Liars – recent ones and those from way back – are the subject of two documentaries on YES Docu this month. On August 1 at 7:20 p.m., an award-winning documentary about disgraced cycling champion Lance Armstrong, The Armstrong Lie, will be aired. We all know the story – the cancer survivor who won race after grueling race and then turned out to have been doping all along. But somehow, director Alex Gibney, known for several acclaimed documentaries, including Enron: The Smartest Guys in the Room, manages to make the film gripping and dramatic. It’s amazing to watch Armstrong’s sheer chutzpah as he denies the allegations for years. It is also interesting to watch him dissemble as he finally is forced to admit what he has done. This isn’t the Oprah interview, about a fall and redemption. Gibney asks the questions we’d all like to hear the answers to and lets Armstrong squirm a bit. If the film has a message, it’s that we should all question our heroes and never let our desire to worship them cloud our judgment and rob us of our common sense.
One of history’s most famous liars, disgraced former president Richard Nixon – who insisted, “I am not a crook,” and then had to resign rather than face an impeachment process that would have ousted him from office – is the subject of the documentary Our Nixon. The film, directed by Penny Lane, will be broadcast on YES Docu on August 9 at 9:30 p.m. and YES VOD. It will mark the 40th anniversary of Nixon’s resignation.
It is another story where we already know the ending but, unlike with Armstrong, we’ve already seen it told many times. But Lane has come up with a new way to tell it, using home movies culled from hundreds of hours of footage shot by Nixon’s aides Dwight Chapin, John Erhlichman and H.R.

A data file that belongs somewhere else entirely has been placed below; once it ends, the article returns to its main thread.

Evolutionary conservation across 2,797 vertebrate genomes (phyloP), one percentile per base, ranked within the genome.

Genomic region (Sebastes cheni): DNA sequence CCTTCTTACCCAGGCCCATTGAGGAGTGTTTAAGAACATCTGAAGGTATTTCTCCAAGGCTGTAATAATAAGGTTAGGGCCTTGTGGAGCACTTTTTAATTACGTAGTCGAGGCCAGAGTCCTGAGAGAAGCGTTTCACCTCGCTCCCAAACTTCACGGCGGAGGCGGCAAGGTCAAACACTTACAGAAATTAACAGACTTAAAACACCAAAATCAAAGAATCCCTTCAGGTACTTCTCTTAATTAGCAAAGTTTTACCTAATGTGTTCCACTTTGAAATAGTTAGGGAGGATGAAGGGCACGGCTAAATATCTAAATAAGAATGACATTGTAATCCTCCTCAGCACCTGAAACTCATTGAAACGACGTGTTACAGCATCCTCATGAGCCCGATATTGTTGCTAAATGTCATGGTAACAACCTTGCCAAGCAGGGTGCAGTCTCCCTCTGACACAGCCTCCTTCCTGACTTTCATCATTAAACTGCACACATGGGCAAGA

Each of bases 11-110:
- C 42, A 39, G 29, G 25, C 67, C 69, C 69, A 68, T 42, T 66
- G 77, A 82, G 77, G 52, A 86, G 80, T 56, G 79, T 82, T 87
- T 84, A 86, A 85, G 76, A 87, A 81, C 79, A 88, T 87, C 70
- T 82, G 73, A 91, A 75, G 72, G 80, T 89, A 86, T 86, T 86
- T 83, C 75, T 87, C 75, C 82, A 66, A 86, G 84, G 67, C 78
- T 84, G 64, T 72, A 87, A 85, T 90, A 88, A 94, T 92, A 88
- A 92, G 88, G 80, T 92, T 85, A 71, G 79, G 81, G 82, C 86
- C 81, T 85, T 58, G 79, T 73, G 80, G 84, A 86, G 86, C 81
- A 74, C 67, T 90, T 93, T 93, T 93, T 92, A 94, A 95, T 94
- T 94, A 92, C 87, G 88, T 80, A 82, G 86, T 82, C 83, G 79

Haldeman. We see the human sides of all these men: Nixon the strangely ill-at-ease politician, and his aides, whom most of us first became aware of when they were accused of crimes in the Watergate Scandal, relaxed and playful.
Women who have lost their mothers early in life often share a bond, and the documentary The (Dead Mothers) Club explores that bond. Katie Green and Carlye Rubin have made a movie that examines the lives of several women who have lost their mothers under different circumstances and adds interviews with three celebrities – Jane Fonda, Rosie O’Donnell and Molly Shannon. Fonda has written about her mother’s suicide, which was kept from her at the time but which she soon discovered. But here she talks about it, telling how she blamed herself for her mother’s death until she was well into her 60s.
The movie, which was shown just after Mother’s Day on HBO in the US, will strike a chord with many.
It will be aired on YES Docu on August 4 at 10 p.m., August 9 at 8:15 p.m. and on YES VOD.
Julie Delpy is the rare gorgeous actress who has turned her career around by becoming a successful writer and director and now writes great parts for herself. She co-wrote (and starred in) the second and third films in Richard Linklater’s trilogy about a French- American couple, Before Sunset and Before Midnight, and directed the film 2 Days in Paris, about another French-American couple, played by Delpy and Adam Goldberg. Her very funny sequel to that film, 2 Days in New York, will be shown on HOT Gold HD on August 2 at 3 p.m. In this film, she has broken up with the Goldberg character, and the new man in her life is played, in a very good, comic performance, by Chris Rock.
Season 4 of the series The Killing starts on YES VOD on August 3. This bleak, atmospheric show about a troubled Seattle detective obsessed with seeking justice for murder victims is one of the shows that people either find hypnotic and gripping or way too slow. But everyone agrees that Mireille Enos (World War Z, Big Love) is brilliant in the central role of the sometimes unstable but heroically devoted detective. Stephen Holder is also good as her equally troubled partner.